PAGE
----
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Liberal Cities Reverse Plastic Bag Bans, Ban Reusable Bags; Plastic Industry Lobbies For More
Melody Bertrand of Durham fills her car with products from Target in plastic bags. She said she is a dedicated recycler but forgot to bring her reusable bags to Target. "I always recycle the plastic bags by bringing them back and putting them into the plastic bag recycled container inside Target," she said. "They should let people take the merchandise to their cars and put the bags back into the cart to be recycled by the store. The store should make the bags bigger and put more into them, she added." (Photo by Gordon Chibroski/Staff Photographer)
Gordon Chibroski/Staff Photographer/Getty Images

While the economy-crushing coronavirus shutdowns are wreaking havoc in just about every industry, the plastic industry is seeing, at least temporarily, one “win”: A growing number of liberal cities and states that have imposed bans or fees on single-use plastic bags are reversing their policies amid concerns about the health risks posed by reusable bags.

“In the latest sign of how dramatically the coronavirus pandemic is altering the social landscape, even the liberal San Francisco Bay Area this week banned reusable grocery bags as a sanitary measure, dismaying recycling advocates who say durable sacks should still be allowed at stores,” Politico reported earlier this week.

The famously radical-left city’s Department of Public Health announced the temporary reversal of its 2007 plastic bag ban on Tuesday as part of an update to its coronavirus “stay-at-home” order. The new ordinance restricts customers from bringing into stores their own reusable items, like bags and mugs.

As usual, San Francisco is leading the way in terms of severity of  its ban effort, imposing what Politico’s Debra Kahn describes as “the most stringent coronavirus-related restriction placed on reusable bags in California.”

“[F]aced with the realities of the coronavirus, the city’s leaders have realized that excessive environmentalism isn’t always compatible with the realities of the world we live in today,” Hot Air’s Jazz Shaw writes. “As such, the ban has been not only lifted but reversed. Reusable bags are now banned in the City by the Bay.”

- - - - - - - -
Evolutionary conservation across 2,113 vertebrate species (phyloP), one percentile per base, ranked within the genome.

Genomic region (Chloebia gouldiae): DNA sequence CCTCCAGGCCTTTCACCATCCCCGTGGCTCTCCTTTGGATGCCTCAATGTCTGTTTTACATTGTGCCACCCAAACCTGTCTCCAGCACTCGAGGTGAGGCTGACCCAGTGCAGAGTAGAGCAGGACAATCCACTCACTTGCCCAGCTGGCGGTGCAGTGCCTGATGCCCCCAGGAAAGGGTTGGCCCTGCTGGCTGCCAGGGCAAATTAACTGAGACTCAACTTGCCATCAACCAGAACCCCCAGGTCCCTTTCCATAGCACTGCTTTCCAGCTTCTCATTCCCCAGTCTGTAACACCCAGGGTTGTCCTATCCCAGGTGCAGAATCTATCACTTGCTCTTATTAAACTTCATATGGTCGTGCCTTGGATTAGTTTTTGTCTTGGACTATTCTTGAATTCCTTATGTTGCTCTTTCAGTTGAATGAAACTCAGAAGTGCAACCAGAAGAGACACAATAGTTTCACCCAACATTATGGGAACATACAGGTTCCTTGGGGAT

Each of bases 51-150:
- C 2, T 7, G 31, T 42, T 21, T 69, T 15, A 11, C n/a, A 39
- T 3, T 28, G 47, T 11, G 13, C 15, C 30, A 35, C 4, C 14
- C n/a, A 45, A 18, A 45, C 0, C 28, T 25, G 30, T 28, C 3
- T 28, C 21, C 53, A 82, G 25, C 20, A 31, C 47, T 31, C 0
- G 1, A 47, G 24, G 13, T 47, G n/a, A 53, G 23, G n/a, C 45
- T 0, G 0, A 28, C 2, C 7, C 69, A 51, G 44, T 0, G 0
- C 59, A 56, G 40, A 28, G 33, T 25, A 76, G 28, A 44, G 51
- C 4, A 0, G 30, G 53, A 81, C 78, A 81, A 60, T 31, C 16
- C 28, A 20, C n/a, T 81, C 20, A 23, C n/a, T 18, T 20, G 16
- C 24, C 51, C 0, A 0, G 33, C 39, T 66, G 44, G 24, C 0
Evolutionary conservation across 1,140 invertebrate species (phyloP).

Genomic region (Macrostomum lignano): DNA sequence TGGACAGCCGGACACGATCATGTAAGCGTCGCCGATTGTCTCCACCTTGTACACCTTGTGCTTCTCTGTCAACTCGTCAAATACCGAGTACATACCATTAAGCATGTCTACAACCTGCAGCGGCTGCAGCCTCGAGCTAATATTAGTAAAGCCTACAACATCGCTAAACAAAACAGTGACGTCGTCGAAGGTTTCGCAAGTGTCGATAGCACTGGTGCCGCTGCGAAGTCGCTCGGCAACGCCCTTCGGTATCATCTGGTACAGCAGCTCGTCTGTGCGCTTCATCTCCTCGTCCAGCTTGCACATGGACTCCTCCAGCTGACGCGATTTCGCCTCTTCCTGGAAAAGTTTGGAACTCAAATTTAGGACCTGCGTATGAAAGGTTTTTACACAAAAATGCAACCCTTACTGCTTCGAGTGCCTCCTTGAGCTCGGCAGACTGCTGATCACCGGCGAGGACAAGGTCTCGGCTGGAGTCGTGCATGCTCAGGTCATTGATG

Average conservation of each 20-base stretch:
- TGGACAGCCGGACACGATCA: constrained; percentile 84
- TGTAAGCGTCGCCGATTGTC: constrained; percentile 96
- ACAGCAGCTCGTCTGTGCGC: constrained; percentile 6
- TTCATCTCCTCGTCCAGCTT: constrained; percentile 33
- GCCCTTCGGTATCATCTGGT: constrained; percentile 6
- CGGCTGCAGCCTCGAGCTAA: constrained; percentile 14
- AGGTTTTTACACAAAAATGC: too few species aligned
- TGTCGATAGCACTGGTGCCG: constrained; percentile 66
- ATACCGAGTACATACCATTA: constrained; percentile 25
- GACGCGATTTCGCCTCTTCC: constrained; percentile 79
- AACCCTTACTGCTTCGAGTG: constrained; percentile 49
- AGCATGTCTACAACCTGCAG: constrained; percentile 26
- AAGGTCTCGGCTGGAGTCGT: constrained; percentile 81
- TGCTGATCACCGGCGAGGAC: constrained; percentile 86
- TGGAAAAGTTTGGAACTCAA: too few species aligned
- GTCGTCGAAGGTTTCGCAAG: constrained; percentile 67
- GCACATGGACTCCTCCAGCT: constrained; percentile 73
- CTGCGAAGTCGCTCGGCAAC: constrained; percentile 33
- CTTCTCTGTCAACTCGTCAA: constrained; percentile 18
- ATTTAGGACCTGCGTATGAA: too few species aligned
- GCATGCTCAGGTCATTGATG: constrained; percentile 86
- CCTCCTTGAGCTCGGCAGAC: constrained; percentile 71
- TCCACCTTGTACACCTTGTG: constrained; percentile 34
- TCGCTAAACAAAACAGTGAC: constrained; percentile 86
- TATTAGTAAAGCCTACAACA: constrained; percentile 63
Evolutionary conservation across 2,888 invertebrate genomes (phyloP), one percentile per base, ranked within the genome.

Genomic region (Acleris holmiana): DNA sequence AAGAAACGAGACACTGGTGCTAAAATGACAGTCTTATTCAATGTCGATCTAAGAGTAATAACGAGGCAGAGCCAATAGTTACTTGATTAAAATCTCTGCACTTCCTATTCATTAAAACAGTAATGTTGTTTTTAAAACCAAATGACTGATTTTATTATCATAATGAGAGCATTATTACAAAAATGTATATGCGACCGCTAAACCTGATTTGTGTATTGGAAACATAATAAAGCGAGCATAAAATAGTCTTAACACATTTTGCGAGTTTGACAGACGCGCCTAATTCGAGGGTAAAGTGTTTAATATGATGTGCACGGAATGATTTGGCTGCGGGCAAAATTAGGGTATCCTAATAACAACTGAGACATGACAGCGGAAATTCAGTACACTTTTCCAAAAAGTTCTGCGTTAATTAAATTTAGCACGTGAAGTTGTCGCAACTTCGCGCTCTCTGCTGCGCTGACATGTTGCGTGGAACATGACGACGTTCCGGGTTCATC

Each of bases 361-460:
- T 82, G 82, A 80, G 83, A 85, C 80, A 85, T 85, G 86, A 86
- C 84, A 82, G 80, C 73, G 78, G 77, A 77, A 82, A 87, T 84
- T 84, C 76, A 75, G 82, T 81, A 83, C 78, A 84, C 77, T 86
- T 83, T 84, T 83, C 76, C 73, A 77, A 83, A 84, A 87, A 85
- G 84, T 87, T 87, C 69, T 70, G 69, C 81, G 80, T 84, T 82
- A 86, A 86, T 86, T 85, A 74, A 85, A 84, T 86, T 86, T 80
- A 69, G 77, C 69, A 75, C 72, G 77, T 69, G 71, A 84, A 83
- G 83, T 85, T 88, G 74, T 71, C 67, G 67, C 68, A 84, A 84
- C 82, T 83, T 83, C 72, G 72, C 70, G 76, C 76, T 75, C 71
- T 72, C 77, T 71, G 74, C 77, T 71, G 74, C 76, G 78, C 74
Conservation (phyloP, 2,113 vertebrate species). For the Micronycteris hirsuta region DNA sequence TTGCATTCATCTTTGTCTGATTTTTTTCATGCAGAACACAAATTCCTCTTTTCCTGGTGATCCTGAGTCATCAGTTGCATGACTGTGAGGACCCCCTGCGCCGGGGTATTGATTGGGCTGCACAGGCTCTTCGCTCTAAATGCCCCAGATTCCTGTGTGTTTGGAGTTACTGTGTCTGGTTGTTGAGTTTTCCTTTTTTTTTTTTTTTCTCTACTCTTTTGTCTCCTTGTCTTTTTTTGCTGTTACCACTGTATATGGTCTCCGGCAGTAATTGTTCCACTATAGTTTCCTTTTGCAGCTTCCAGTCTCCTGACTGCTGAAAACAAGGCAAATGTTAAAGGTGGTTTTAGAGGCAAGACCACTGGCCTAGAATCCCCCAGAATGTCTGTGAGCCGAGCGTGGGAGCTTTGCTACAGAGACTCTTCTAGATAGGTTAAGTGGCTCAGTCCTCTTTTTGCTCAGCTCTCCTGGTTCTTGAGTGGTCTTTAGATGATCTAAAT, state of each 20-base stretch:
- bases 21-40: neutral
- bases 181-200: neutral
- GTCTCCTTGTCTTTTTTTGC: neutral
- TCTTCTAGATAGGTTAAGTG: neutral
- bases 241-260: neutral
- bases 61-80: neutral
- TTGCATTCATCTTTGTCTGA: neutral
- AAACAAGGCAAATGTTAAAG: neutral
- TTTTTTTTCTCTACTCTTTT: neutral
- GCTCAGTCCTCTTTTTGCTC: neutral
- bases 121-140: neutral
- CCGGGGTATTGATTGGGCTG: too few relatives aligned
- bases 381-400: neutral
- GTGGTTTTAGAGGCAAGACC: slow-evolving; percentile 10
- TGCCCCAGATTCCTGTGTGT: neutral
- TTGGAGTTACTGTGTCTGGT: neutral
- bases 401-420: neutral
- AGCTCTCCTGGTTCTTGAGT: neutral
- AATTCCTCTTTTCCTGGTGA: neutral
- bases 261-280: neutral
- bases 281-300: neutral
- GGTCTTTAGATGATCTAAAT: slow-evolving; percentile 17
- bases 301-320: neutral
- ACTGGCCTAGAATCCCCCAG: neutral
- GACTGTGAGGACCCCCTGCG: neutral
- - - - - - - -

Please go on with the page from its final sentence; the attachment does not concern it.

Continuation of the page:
In other words, the city that once led the nation in reusable bag enforcement is now one of the first to officially ban them.

And, as Shaw notes, San Francisco isn’t the only progressive city reversing course on the plastic bag ban — “Maine, New York and Massachusetts have all either suspended their plastic bag bans or halted enforcement of the regulations,” he writes.

Meanwhile, as reported by Politico, the plastic industry is pushing hard for their cause across the country, lobbying on the federal level as well as some key states, including New York and New Jersey, “asserting that often-unwashed reusable bags are hotbeds for the coronavirus, which early research suggests can remain on surfaces.”

Along with the plastic ban reversal in San Francisco, other “environmentally-friendly” efforts have been abandoned by the general populace, with people rushing out to their local grocery stores to buy up all of the bottled water, while companies impose their own bans on reusable items, including Starbucks and Coffee Bean.

Environmentalists are trying to push back, but so far to no avail. Kahn cites Californians Against Waste Executive Director Mark Murray chiding the “misguided” anti-reusable bag movement, but also expressing some sympathy. “This fear of bringing reusable bags into the stores is misguided, but I certainly understand why store employees don’t want to handle somebody else’s things,” said Murray. “I wouldn’t have any expectation that somebody is going to put my groceries into my bag that I brought from home.”

Related: Experts Question WH Coronavirus Projections; Fauci: ‘You Can’t Rely On The Models,’ Too Many Variables

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